Maybe Groucho’s motives are questionable but he did manage to hint at today’s retail world in which speed of delivery and instant gratification have become the norm. There’s an episode of The Simpsons where a gigantic new deep fryer is being installed. Perhaps you remember the following exchange:

Shop owner: It can fry a whole buffalo in 40 seconds.

Homer: (wailing voice) Oh, I want it now!

As ever more demanding customers, we want better quality, we want cheaper prices and, above all, we want it more or less immediately. The bookshop owner who tells us that it will take two weeks to order the book we want is seeing increasing volumes of business going to internet booksellers. ‘Now’ is becoming the only acceptable delivery time.

There’s physiological evidence to suggest that going on a spending spree gives us a short-term high. We actually enjoy buying stuff. Just as we’re prone to comfort eat to cheer ourselves up and to allay anxiety, so comfort spending is a path to retail orgasm.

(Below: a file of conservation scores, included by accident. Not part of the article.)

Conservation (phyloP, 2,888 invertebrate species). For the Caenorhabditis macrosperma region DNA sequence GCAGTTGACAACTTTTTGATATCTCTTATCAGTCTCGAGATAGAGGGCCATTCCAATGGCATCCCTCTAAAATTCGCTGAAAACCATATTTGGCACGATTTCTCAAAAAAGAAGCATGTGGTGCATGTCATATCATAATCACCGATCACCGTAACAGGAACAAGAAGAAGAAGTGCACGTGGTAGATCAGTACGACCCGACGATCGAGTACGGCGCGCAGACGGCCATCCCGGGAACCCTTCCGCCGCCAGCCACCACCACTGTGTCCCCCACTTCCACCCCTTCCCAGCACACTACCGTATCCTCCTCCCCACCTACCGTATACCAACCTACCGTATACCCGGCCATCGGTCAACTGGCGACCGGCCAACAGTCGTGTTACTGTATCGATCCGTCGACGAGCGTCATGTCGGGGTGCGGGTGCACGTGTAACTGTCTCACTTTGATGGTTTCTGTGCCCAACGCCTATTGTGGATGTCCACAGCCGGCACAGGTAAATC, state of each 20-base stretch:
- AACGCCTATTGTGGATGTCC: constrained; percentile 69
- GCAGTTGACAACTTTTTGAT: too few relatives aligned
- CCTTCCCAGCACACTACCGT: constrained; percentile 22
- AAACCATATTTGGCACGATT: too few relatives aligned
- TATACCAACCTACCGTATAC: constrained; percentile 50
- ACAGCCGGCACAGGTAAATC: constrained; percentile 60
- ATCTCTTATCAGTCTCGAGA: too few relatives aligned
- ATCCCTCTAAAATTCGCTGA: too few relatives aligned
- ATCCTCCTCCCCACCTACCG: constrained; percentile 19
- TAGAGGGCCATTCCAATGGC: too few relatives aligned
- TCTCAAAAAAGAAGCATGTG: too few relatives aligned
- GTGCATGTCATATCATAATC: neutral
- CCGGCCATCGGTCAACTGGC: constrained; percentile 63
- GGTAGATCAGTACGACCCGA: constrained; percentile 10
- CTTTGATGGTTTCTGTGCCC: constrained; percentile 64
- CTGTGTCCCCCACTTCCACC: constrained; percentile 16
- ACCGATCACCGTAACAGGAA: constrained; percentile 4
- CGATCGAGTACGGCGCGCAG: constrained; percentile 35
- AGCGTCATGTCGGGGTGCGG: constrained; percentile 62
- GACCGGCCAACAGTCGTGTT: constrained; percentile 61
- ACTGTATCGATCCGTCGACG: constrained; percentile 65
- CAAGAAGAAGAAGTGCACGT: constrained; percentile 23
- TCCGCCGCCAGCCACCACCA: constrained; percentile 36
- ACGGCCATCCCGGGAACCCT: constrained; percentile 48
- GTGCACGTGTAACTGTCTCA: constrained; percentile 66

Let’s be honest, it’s probably something we’ve all experienced. There we are, wandering through a department store and we see it. It could be a TV, a cool top, a DVD… but it’s a must-have. Chances are that until you saw it, you didn’t even know that it existed. But now you’ve seen it and you want it – badly. You know you’re a bit short this month really, but you reach for your plastic chum and it’s yours.

Feels good, doesn’t it? The weird thing is, of course, that a few weeks down the line, that must-have doesn’t always seem quite so necessary to your life. If you’ve ever thought to yourself that you have a wardrobe full of clothes and nothing to wear, chances are that you’ve been a victim of premature retail ejaculation.

Incidentally, don’t imagine that you’re only at risk when you’re out shopping. It won’t be long before most retail accidents happen at home. Shopping online is just as dangerous when gratification is only a mouse click away.

So here’s an idea that will save you money and help reduce the clutter in your home. From now on, every time you come across an item that you would normally be tempted to splash out on and which costs a significant amount (you decide what counts as significant), hold back from buying it. Go home and put it on your 28-day list. Make a note of the item, the date you saw it and the cost. If after 28 days you revisit your list and still think it would be a good buy, then consider acquiring it. If you